What Does the SAT Stand For?

What Does the SAT Stand For?

What Does the SAT Stand For?

Whether you’re preparing for it, just took it, took it a long time ago, or are hearing a lot about having to take it in a couple years, the SAT is this weird monolith in contemporary educational culture. But nobody seems to know what the SAT stands for. Even when you take the test, there’s no actual acronym on the handbook; they just call it the “SAT.” So what does the SAT stand for? What’s the story behind it, anyway?

Origins of the SAT

So before colleges got everything standardized nationwide, they all had their hodgepodge of different testing mechanisms to determine who got to go to their campuses. Given that many recommend kids apply to like 7-10 schools, that would mean (under the old system), you’d take like 10 tests just to get into one school. In fairness, the same thing already happens, with college applications being a stupidly convoluted system. Many schools require the submission of their own unique essays and all that jazz anyway (especially “top tier” institutions). Also they charge you like $60 or more per application if you don’t get fees waived.

10 schools is a lot to apply to for some; lest you have the time and money for it.

Anyway, the purpose of the SAT was, in part, to reduce that testing clutter. Which is nice. It was also designed to be a kind of perfectly neutral exam. The SAT was created by psychology professor Carl Brigham to measure a college candidate’s potential. You know, opposed to one’s financial status or otherwise. Which, we know is not the case in practice today. But, you may argue, back then the SAT was different. Surely the early iterations of the SAT were more bias free, right?

Well the SAT was created in the 1920s. Given that it’s 2020 and we still haven’t fixed racism, that’s a pretty tall order. But let’s explore.

Carl Brigham

Unfortunately for us, Brigham was a eugenicist –a subscriber to the philosophy of improving the human race through selective breeding. It’s essentially the foundation behind the Nazi myth of the “ Aryan Master Race .” According to Brigham, intelligence was an innate trait. You couldn’t “train” someone to be smarter. Thus, the SAT was designed to actually serve as a gatekeeper of higher education so only the “smartest ethnicity” would have access to it.

According to a teacher at the Newark Academy in Livingston , tying intelligence to ethnicity was an incredibly desirable thing.

“For some college officials, an aptitude test, which is presumed to measure intelligence, is appealing since at this time intelligence and ethic origin are thought to be connected, and therefore the results of such a test could be used to limit the admissions of particularly undesirable ethnicities.”

~Erik Jacobsen, 1929

Educators acknowledged that a test could be used to weed out undesirable ethnicities by asking questions geared towards specific ethnicities.

Brigham would call the early iterations of this test the Scholastic Aptitude Test. So we’ve found the origins of the name!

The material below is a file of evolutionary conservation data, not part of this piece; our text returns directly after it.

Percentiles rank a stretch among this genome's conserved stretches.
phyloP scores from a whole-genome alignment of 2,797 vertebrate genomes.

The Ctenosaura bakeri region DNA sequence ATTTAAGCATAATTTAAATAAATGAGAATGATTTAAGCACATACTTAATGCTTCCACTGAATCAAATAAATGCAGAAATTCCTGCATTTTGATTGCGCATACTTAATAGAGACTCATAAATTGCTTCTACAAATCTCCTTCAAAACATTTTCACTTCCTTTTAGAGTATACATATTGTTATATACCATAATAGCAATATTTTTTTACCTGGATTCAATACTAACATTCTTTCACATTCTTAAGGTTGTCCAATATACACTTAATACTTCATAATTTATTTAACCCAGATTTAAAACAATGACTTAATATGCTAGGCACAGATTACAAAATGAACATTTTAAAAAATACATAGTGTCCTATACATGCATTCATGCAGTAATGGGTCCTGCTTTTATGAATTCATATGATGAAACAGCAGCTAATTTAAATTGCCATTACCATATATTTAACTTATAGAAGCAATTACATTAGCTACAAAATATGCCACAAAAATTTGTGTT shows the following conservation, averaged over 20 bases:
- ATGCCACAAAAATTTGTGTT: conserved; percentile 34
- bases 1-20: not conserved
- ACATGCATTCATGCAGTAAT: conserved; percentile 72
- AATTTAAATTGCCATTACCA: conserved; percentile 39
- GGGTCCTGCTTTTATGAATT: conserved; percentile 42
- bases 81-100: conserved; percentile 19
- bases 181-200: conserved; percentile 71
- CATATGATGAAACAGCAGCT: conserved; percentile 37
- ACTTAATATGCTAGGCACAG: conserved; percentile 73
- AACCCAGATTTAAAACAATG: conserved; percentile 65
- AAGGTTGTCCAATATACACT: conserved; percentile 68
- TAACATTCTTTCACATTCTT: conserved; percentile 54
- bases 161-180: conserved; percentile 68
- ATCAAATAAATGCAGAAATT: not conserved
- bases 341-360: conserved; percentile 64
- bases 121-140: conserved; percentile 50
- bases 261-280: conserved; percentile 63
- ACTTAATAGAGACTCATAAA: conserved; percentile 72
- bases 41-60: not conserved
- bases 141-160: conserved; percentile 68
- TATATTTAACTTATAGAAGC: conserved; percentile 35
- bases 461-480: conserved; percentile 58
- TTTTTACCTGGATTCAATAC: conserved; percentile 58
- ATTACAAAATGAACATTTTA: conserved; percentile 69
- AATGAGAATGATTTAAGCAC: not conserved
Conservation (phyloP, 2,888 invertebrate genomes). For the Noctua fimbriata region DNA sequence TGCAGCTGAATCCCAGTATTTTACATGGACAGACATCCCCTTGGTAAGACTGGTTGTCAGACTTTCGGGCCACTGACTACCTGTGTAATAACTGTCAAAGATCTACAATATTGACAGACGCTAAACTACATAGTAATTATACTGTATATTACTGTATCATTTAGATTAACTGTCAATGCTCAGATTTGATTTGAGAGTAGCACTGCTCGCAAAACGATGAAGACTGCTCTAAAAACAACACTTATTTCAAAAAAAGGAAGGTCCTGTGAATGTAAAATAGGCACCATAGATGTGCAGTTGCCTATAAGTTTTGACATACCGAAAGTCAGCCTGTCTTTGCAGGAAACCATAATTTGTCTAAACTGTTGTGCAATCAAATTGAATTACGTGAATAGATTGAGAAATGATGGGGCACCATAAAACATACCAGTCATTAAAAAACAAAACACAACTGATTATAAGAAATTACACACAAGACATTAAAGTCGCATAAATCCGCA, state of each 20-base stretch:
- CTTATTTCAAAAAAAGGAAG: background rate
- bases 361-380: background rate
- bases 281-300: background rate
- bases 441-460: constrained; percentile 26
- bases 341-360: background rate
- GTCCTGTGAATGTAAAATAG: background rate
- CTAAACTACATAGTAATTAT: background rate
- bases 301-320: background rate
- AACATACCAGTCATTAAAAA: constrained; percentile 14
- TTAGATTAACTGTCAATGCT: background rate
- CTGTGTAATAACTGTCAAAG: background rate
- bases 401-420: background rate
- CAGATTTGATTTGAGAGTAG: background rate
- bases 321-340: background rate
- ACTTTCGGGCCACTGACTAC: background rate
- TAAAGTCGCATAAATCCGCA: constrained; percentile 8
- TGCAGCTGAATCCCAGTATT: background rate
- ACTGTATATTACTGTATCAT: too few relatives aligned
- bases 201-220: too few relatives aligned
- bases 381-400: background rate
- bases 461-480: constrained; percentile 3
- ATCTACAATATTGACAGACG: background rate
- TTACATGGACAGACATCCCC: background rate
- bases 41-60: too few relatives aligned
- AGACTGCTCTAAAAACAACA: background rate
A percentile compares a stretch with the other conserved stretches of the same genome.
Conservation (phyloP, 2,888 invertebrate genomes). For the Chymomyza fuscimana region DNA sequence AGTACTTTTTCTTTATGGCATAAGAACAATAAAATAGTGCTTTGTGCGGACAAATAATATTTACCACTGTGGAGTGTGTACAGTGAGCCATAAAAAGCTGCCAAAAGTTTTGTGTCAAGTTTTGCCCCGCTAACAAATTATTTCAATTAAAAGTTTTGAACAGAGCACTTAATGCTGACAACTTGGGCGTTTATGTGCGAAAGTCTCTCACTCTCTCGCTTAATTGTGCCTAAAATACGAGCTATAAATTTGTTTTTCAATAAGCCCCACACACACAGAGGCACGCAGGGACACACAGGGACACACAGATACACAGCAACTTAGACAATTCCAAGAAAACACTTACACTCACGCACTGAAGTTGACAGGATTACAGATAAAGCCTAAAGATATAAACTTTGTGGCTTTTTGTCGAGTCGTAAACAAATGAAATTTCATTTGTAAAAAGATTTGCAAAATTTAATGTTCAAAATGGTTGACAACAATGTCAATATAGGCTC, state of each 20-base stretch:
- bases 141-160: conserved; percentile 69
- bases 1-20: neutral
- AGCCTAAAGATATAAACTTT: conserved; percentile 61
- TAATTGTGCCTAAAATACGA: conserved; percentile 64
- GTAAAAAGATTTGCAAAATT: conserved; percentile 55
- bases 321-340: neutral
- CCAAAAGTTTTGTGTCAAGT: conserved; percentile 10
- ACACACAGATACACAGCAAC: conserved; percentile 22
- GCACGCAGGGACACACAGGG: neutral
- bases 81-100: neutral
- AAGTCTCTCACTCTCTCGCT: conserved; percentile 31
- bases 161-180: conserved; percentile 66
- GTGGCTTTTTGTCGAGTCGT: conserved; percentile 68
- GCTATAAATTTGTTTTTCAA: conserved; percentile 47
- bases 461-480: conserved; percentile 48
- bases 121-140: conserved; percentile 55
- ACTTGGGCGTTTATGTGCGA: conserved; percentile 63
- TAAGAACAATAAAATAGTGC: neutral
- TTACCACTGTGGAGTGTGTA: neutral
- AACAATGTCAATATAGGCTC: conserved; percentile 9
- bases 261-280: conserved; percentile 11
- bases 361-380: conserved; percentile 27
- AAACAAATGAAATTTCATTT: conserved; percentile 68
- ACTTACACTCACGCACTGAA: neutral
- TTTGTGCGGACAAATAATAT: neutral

Administering the First Tests

The very first iterations of the SAT were passed out in 1926 to around 8,000 participants. This came in response to WWI , wherein standardized tests like the SAT were used to segregate soldiers.

The SAT in its early 1926-1930s iterations was heavily geared towards multiple choice. As such, it drew a lot of controversy for promoting guesswork and memorization–opposed to the intention of aptitude and potential. Plus, even in the 1930s, people were criticizing the test questions for being biased against nonwhite test takers.

But the SAT barreled on anyways, being used in college admissions for the first time in 1934–once Harvard administrators took interest in this new test. After Harvard adopted it, most post-secondary institutions would follow.

Contemporary SAT

Ever since its inception, the SAT has disproportionately failed test takers of color. Coinciding with earlier assessments ruling that the SAT could be used as a tool to phase out “undesirable ethnicities,” this wasn’t a great look. Especially in the contemporary socio-political landscape, where we’ve generally concluded eugenics is bad.

So it makes sense that the SAT would try to re-brand itself. The Collegeboard (a corporation most people hate) re-branded it as the Scholastic Assessment Test to pull away from the eugenicist roots. Since aptitude was rooted in eugenics and didn’t actually test subject mastery, the SAT basically inverted itself so it did reflect subject mastery.

Then the Collegeboard realized that didn’t work, and has since just dubbed the test the SAT.

So what does the SAT stand for? That’s right, SAT doesn’t actually stand for anything, because the Collegeboard realized that the SAT couldn’t test for aptitude or subject mastery. Today, it’s just three meaningless letters with roots in a guy who thought his test could discover a master race.

Here’s a quiz about going through the primary, secondary, and post-secondary schooling systems.


Kyler is a content writer at Sporcle living in Seattle, and has just finished his undergraduate at the University of Washington. He’s been writing for Sporcle since 2019 and has accumulated so much random, general knowledge he’d rather not think about it. Most of his free time is spent drinking black coffee like water.